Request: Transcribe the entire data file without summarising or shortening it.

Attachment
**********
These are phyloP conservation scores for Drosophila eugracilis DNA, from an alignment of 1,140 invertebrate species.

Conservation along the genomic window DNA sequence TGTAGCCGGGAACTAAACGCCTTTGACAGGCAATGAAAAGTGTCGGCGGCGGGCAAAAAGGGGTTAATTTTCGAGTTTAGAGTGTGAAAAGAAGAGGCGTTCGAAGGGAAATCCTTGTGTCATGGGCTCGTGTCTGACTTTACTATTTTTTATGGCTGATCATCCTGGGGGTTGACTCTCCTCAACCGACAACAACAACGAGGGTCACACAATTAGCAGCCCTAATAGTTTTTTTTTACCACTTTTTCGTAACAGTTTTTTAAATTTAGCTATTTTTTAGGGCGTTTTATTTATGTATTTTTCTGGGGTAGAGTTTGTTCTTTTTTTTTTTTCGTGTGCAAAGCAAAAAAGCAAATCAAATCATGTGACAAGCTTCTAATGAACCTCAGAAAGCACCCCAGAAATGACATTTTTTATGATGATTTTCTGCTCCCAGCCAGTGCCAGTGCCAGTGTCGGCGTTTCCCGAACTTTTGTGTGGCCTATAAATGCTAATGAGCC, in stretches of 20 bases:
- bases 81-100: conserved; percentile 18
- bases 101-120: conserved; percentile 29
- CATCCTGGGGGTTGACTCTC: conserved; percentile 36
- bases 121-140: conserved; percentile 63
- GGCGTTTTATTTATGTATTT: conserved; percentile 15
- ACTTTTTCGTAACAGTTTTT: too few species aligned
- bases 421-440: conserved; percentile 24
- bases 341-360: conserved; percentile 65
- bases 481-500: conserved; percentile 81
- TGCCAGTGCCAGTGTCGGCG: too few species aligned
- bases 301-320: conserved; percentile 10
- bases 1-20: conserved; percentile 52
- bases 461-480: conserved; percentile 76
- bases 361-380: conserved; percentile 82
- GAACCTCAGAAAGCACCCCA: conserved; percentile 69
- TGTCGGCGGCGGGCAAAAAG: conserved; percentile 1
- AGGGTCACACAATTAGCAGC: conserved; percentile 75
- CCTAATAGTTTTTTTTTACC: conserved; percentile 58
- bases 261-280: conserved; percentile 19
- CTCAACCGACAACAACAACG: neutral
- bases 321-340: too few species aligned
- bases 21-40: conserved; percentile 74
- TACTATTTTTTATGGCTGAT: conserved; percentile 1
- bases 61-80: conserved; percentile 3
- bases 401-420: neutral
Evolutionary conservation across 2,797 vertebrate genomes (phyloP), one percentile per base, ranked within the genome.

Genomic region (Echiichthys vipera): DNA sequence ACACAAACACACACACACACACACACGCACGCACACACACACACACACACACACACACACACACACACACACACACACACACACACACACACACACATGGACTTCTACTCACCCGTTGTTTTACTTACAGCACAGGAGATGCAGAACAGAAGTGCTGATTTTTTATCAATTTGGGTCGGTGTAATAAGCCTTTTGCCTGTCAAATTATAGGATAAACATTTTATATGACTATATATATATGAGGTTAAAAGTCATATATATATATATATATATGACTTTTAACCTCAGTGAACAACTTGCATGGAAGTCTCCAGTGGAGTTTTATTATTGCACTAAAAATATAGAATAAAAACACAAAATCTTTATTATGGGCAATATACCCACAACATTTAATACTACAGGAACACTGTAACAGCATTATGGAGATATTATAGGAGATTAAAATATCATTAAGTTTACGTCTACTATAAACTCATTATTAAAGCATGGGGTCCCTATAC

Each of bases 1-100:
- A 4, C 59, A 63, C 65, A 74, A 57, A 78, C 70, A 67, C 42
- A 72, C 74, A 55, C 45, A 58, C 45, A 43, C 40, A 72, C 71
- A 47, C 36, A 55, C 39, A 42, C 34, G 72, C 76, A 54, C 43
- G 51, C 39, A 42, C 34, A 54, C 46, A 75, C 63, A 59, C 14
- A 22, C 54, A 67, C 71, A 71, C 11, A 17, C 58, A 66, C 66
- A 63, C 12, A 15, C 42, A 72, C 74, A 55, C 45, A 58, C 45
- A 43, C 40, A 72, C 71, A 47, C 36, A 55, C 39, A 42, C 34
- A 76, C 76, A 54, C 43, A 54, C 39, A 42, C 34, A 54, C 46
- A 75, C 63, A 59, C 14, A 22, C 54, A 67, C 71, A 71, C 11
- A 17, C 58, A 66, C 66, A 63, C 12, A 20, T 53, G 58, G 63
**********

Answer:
These are phyloP conservation scores for Drosophila eugracilis DNA, from an alignment of 1,140 invertebrate species.

Conservation along the genomic window DNA sequence TGTAGCCGGGAACTAAACGCCTTTGACAGGCAATGAAAAGTGTCGGCGGCGGGCAAAAAGGGGTTAATTTTCGAGTTTAGAGTGTGAAAAGAAGAGGCGTTCGAAGGGAAATCCTTGTGTCATGGGCTCGTGTCTGACTTTACTATTTTTTATGGCTGATCATCCTGGGGGTTGACTCTCCTCAACCGACAACAACAACGAGGGTCACACAATTAGCAGCCCTAATAGTTTTTTTTTACCACTTTTTCGTAACAGTTTTTTAAATTTAGCTATTTTTTAGGGCGTTTTATTTATGTATTTTTCTGGGGTAGAGTTTGTTCTTTTTTTTTTTTCGTGTGCAAAGCAAAAAAGCAAATCAAATCATGTGACAAGCTTCTAATGAACCTCAGAAAGCACCCCAGAAATGACATTTTTTATGATGATTTTCTGCTCCCAGCCAGTGCCAGTGCCAGTGTCGGCGTTTCCCGAACTTTTGTGTGGCCTATAAATGCTAATGAGCC, in stretches of 20 bases:
- bases 81-100: conserved; percentile 18
- bases 101-120: conserved; percentile 29
- CATCCTGGGGGTTGACTCTC: conserved; percentile 36
- bases 121-140: conserved; percentile 63
- GGCGTTTTATTTATGTATTT: conserved; percentile 15
- ACTTTTTCGTAACAGTTTTT: too few species aligned
- bases 421-440: conserved; percentile 24
- bases 341-360: conserved; percentile 65
- bases 481-500: conserved; percentile 81
- TGCCAGTGCCAGTGTCGGCG: too few species aligned
- bases 301-320: conserved; percentile 10
- bases 1-20: conserved; percentile 52
- bases 461-480: conserved; percentile 76
- bases 361-380: conserved; percentile 82
- GAACCTCAGAAAGCACCCCA: conserved; percentile 69
- TGTCGGCGGCGGGCAAAAAG: conserved; percentile 1
- AGGGTCACACAATTAGCAGC: conserved; percentile 75
- CCTAATAGTTTTTTTTTACC: conserved; percentile 58
- bases 261-280: conserved; percentile 19
- CTCAACCGACAACAACAACG: neutral
- bases 321-340: too few species aligned
- bases 21-40: conserved; percentile 74
- TACTATTTTTTATGGCTGAT: conserved; percentile 1
- bases 61-80: conserved; percentile 3
- bases 401-420: neutral
Evolutionary conservation across 2,797 vertebrate genomes (phyloP), one percentile per base, ranked within the genome.

Genomic region (Echiichthys vipera): DNA sequence ACACAAACACACACACACACACACACGCACGCACACACACACACACACACACACACACACACACACACACACACACACACACACACACACACACACATGGACTTCTACTCACCCGTTGTTTTACTTACAGCACAGGAGATGCAGAACAGAAGTGCTGATTTTTTATCAATTTGGGTCGGTGTAATAAGCCTTTTGCCTGTCAAATTATAGGATAAACATTTTATATGACTATATATATATGAGGTTAAAAGTCATATATATATATATATATATGACTTTTAACCTCAGTGAACAACTTGCATGGAAGTCTCCAGTGGAGTTTTATTATTGCACTAAAAATATAGAATAAAAACACAAAATCTTTATTATGGGCAATATACCCACAACATTTAATACTACAGGAACACTGTAACAGCATTATGGAGATATTATAGGAGATTAAAATATCATTAAGTTTACGTCTACTATAAACTCATTATTAAAGCATGGGGTCCCTATAC

Each of bases 1-100:
- A 4, C 59, A 63, C 65, A 74, A 57, A 78, C 70, A 67, C 42
- A 72, C 74, A 55, C 45, A 58, C 45, A 43, C 40, A 72, C 71
- A 47, C 36, A 55, C 39, A 42, C 34, G 72, C 76, A 54, C 43
- G 51, C 39, A 42, C 34, A 54, C 46, A 75, C 63, A 59, C 14
- A 22, C 54, A 67, C 71, A 71, C 11, A 17, C 58, A 66, C 66
- A 63, C 12, A 15, C 42, A 72, C 74, A 55, C 45, A 58, C 45
- A 43, C 40, A 72, C 71, A 47, C 36, A 55, C 39, A 42, C 34
- A 76, C 76, A 54, C 43, A 54, C 39, A 42, C 34, A 54, C 46
- A 75, C 63, A 59, C 14, A 22, C 54, A 67, C 71, A 71, C 11
- A 17, C 58, A 66, C 66, A 63, C 12, A 20, T 53, G 58, G 63